St. John of Capistrano

Born at Capistrano, near Aquila, perhaps of a Nordic family that had emigrated to Italy, he studied law at Perugia and eventually became governor there in 1412. He was taken prisoner when Malatesta di Rimini conquered Perugia and is said to have had a vision in which St. Francis of Assisi invited him to enter the Franciscan Order. This he did, and he made his religious profession in 1418.

His master was Bernardine of Siena and after his ordination in 1425 he dedicated himself to preaching and being a promoter of the Franciscan reform. Pope Martin V appointed him to resolve the conflict between the Franciscans and the "Fraticelli" (1426). Later, John was sent to the East as visitator of the Franciscans, and after the Council of Florence he was named apostolic nuncio to Sicily and then papal legate to France. He had been a missionary in Germany, Austria, Poland and Hungary, where he preached the Crusade against the Turks.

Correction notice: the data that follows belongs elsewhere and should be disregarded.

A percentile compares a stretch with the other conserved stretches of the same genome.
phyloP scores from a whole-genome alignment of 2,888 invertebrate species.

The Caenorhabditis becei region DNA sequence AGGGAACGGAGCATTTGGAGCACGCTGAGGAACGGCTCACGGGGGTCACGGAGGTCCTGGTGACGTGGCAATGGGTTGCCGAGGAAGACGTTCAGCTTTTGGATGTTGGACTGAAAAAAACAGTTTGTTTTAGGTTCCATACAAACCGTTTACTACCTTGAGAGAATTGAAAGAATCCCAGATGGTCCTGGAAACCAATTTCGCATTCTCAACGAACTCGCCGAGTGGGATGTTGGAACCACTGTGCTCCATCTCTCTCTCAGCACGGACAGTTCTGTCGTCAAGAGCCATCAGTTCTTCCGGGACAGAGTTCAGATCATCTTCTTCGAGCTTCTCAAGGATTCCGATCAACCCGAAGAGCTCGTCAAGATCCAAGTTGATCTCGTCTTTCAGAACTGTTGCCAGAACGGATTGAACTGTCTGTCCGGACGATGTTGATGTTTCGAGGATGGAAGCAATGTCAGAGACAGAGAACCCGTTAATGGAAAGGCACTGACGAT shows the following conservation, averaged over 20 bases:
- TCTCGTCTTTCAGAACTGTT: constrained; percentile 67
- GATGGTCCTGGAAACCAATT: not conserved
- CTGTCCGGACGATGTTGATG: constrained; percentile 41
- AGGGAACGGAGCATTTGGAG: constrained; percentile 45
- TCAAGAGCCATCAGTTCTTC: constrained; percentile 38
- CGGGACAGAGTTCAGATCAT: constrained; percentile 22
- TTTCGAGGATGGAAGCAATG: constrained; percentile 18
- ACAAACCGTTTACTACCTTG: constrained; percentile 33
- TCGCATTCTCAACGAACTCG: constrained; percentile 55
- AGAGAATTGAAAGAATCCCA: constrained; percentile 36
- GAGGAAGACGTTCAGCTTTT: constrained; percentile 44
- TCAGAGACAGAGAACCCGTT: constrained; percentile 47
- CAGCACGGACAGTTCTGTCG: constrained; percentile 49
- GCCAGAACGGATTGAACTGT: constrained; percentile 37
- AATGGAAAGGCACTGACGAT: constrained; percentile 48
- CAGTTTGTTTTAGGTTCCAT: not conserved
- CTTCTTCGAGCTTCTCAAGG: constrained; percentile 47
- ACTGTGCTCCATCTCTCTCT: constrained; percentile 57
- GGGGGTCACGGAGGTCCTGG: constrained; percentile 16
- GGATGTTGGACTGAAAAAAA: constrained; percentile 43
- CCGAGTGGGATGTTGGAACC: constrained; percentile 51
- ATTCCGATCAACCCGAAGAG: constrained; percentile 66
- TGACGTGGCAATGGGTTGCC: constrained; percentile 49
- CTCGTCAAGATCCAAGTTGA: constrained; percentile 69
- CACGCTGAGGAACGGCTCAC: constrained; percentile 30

After the conquest of Constantinople, the Turks attacked the fortress at Belgrade. The victory of the Christians was due in large part to the zeal and prayers of St. John, and the feast of the Transfiguration was instituted to commemorate the event. John died at the age of 70, leaving behind 19 volumes of his writings and more than 700 letters.

This saint died in Austria on this date in 1456, when the Church was in the midst of schism and was threatened by the Turks. He was canonized in 1630 and inscribed on the Roman Calendar in 1890.

Memorial October 23rd.

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